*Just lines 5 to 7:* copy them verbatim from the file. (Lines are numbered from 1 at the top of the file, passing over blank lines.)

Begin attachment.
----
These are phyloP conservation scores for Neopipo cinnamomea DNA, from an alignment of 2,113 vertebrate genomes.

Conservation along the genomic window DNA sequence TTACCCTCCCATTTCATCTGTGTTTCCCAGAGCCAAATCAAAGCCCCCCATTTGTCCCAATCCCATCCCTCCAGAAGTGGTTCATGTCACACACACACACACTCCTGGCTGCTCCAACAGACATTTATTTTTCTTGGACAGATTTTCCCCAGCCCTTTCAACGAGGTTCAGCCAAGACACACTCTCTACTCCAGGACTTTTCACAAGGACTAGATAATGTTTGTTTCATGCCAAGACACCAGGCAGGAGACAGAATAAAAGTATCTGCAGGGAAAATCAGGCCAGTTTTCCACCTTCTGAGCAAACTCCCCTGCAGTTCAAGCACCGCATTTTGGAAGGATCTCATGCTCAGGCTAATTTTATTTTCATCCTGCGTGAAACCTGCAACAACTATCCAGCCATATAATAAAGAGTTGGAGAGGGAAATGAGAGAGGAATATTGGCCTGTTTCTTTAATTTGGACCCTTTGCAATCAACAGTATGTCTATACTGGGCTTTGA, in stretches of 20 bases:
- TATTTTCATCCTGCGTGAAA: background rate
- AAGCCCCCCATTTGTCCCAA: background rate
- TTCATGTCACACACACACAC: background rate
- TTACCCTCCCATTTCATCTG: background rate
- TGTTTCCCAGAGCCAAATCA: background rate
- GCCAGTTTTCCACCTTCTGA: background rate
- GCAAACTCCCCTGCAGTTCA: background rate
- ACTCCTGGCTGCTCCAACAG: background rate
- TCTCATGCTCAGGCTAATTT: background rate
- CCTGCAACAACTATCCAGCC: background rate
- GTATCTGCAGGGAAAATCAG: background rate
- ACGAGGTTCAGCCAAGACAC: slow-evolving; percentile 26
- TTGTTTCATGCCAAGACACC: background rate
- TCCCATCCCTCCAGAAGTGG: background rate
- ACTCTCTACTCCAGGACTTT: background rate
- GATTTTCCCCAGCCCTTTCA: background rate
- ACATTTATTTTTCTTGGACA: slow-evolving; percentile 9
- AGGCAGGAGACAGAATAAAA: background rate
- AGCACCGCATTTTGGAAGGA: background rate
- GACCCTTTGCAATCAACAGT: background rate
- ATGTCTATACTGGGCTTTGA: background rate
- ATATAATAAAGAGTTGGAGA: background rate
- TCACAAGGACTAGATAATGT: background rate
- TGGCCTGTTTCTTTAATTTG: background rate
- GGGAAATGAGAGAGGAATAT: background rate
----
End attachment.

- TTCATGTCACACACACACAC: background rate
- TTACCCTCCCATTTCATCTG: background rate
- TGTTTCCCAGAGCCAAATCA: background rate